The Financial Services Commission has put a moratorium on foreignexchange transactions for the next six months for its licensees.
BOJ, FSC draw brakes on FX transactions

AS the Bank of Jamaica (BOJ) looks to ensure the stability of the foreign exchange (FX) rate, the Financial Services Commission (FSC) has put a moratorium on the net issuance of foreign currency instruments for the next six months by its regulated licensees and registrants.

As a result, securities dealers and other entities regulated by the FSC will be unable to issue instruments such as bonds, loans, notes and other financial securities in foreign currencies, primarily the United States Dollar (USD). However, this restriction doesn't apply to the refinancing of bonds which will be considered by the FSC. Any application above the threshold of US$15 million ($2.34 billion) will need to be sent to the BOJ for review.

The BOJ also indicated that it would be taking firm action for breaches of the foreign currency investment limits by regulated financial entities. Consequently, the BOJ and FSC will be engaging with the management and board of securities dealers shortly.

This move comes days after the BOJ hiked its policy rate by 150 basis points (1.50 per cent) to 4 per cent as it tackles inflation which reached 9.7 per cent in January. Its mandate is for inflation in the 4-6 per cent range.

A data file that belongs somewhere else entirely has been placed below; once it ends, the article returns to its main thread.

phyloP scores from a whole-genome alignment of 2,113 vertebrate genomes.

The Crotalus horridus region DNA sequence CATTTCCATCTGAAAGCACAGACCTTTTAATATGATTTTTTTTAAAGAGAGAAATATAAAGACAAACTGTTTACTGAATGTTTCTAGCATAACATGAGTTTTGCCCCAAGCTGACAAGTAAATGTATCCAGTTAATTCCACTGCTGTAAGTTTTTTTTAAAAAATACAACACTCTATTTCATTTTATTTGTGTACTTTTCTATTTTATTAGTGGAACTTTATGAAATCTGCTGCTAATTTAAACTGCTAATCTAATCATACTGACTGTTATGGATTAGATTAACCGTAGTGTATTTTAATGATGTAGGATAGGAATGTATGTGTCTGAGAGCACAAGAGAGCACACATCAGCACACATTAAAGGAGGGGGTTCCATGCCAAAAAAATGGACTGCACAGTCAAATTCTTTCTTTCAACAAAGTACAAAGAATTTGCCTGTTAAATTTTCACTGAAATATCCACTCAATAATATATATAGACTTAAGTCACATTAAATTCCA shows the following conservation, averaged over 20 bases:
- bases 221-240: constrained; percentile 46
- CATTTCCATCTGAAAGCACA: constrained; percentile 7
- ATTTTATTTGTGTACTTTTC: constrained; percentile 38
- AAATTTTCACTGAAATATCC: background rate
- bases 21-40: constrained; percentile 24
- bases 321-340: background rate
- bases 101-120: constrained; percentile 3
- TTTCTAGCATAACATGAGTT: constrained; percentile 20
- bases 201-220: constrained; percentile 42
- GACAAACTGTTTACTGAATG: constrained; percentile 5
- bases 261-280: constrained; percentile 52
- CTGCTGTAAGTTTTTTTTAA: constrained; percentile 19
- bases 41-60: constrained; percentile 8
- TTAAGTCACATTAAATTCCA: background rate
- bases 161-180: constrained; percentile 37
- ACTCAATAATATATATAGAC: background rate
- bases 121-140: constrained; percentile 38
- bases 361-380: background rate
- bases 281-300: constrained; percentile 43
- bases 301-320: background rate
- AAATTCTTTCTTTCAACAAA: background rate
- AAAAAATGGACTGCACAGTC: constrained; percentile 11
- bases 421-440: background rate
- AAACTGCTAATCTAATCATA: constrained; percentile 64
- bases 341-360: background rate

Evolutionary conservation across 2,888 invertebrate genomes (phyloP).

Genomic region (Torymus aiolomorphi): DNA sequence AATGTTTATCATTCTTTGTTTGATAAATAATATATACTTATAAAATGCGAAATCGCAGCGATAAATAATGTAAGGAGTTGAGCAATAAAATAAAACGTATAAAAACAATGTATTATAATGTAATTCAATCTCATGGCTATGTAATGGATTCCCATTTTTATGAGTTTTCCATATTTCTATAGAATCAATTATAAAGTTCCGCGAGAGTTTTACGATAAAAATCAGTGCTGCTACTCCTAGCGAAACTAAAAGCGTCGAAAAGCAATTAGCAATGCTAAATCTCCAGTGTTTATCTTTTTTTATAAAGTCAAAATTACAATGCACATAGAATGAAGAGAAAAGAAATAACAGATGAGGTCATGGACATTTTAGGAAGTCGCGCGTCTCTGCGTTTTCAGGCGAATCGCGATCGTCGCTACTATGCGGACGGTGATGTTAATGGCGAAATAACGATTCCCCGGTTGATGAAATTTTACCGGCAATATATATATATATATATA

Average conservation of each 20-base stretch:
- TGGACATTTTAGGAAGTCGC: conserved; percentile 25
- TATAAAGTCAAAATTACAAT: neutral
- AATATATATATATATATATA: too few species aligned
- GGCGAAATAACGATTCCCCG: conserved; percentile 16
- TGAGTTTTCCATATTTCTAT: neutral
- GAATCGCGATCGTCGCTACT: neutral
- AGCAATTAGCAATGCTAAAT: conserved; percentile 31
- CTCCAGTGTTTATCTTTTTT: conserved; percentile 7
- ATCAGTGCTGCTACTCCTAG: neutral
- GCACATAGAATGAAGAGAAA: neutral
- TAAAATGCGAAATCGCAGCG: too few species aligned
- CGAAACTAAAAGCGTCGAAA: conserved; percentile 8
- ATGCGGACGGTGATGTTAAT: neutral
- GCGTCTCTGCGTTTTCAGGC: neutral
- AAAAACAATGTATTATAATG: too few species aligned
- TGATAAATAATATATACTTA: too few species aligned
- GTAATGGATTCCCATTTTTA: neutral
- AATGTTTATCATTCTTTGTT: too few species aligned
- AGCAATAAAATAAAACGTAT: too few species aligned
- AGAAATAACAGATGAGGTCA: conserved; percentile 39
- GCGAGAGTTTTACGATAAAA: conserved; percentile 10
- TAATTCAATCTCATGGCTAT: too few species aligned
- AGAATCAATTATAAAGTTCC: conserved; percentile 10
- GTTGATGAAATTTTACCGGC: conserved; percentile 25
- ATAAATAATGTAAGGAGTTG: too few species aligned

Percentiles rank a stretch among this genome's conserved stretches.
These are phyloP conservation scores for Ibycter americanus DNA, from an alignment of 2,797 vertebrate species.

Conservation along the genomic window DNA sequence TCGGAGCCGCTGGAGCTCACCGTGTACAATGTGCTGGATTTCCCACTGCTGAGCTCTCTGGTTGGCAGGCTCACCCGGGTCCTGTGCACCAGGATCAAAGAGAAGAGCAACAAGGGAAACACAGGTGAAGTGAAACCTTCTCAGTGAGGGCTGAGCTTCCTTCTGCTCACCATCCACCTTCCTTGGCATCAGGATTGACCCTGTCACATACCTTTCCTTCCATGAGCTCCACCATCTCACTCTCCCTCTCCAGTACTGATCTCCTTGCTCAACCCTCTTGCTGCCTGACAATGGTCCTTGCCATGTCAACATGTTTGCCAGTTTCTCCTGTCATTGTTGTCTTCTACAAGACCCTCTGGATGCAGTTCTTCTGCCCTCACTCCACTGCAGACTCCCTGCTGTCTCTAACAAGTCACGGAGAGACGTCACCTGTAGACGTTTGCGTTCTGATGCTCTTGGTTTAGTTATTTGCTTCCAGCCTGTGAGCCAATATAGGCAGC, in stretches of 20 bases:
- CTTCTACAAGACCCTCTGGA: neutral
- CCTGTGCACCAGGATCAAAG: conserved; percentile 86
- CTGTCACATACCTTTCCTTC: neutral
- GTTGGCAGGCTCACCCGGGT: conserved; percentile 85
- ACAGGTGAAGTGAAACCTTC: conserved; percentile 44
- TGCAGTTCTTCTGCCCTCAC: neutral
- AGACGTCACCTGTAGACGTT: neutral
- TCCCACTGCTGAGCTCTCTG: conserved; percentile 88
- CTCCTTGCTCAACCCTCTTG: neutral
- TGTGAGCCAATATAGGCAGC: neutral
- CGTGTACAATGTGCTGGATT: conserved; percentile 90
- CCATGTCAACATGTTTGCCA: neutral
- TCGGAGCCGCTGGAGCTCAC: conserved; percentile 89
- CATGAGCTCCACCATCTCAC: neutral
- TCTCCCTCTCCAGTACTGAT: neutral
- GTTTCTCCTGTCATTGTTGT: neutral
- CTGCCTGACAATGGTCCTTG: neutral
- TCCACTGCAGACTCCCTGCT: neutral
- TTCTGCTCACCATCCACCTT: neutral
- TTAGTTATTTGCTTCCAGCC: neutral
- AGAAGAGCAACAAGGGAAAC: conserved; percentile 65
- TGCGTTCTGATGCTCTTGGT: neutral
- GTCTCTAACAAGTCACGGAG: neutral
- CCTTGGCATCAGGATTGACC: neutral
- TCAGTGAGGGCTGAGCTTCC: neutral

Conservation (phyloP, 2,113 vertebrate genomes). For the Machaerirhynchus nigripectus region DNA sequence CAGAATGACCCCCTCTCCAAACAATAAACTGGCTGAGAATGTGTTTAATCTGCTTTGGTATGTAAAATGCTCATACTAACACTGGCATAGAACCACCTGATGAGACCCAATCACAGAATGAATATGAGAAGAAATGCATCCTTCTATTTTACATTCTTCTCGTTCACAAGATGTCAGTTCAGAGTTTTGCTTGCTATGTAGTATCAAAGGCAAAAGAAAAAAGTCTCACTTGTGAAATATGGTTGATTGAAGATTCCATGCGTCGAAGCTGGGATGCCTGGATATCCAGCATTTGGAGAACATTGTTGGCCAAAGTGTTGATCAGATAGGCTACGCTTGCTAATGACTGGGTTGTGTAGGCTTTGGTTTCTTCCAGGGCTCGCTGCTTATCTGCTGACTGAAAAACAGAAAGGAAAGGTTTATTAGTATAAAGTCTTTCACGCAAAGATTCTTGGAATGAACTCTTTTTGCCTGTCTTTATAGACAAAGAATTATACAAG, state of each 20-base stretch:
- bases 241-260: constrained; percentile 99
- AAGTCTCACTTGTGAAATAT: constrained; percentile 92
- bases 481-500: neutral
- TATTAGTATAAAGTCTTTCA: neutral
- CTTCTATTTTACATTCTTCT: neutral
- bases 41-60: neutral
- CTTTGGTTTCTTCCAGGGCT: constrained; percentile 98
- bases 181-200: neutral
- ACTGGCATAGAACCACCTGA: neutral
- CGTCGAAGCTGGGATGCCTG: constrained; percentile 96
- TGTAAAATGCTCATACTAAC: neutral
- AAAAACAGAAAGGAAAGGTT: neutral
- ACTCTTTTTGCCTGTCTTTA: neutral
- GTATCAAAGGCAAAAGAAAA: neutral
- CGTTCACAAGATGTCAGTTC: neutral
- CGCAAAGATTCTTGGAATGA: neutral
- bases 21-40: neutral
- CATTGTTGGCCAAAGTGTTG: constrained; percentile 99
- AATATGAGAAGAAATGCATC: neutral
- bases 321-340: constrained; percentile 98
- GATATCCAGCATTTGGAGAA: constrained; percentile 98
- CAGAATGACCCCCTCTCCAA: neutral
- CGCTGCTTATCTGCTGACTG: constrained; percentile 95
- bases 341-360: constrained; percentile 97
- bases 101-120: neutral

In its quarterly press briefing on Monday the BOJ noted that further tightening would be coming through issuing longer-tenure open market instruments, direct FX sales to the energy sector, and ensuring adherence to FX investment limits by regulated financial institutions. The BOJ's Monetary Policy Committee (MPC) also decided to pursue stronger measures to contain Jamaican-dollar liquidity expansion and to maintain stability in the FX market.

“The prospects of earlier and stronger monetary tightening among Jamaica's major trading partners may precipitate capital outflows and pressures on the exchange rate if domestic monetary policy is not appropriately aligned. Underlying demand pressures may also begin to threaten the stability of the foreign exchange market and with it, diminishing the prospects of inflation returning to the target range,” the BOJ MPC report stated on the possibility of capital flight.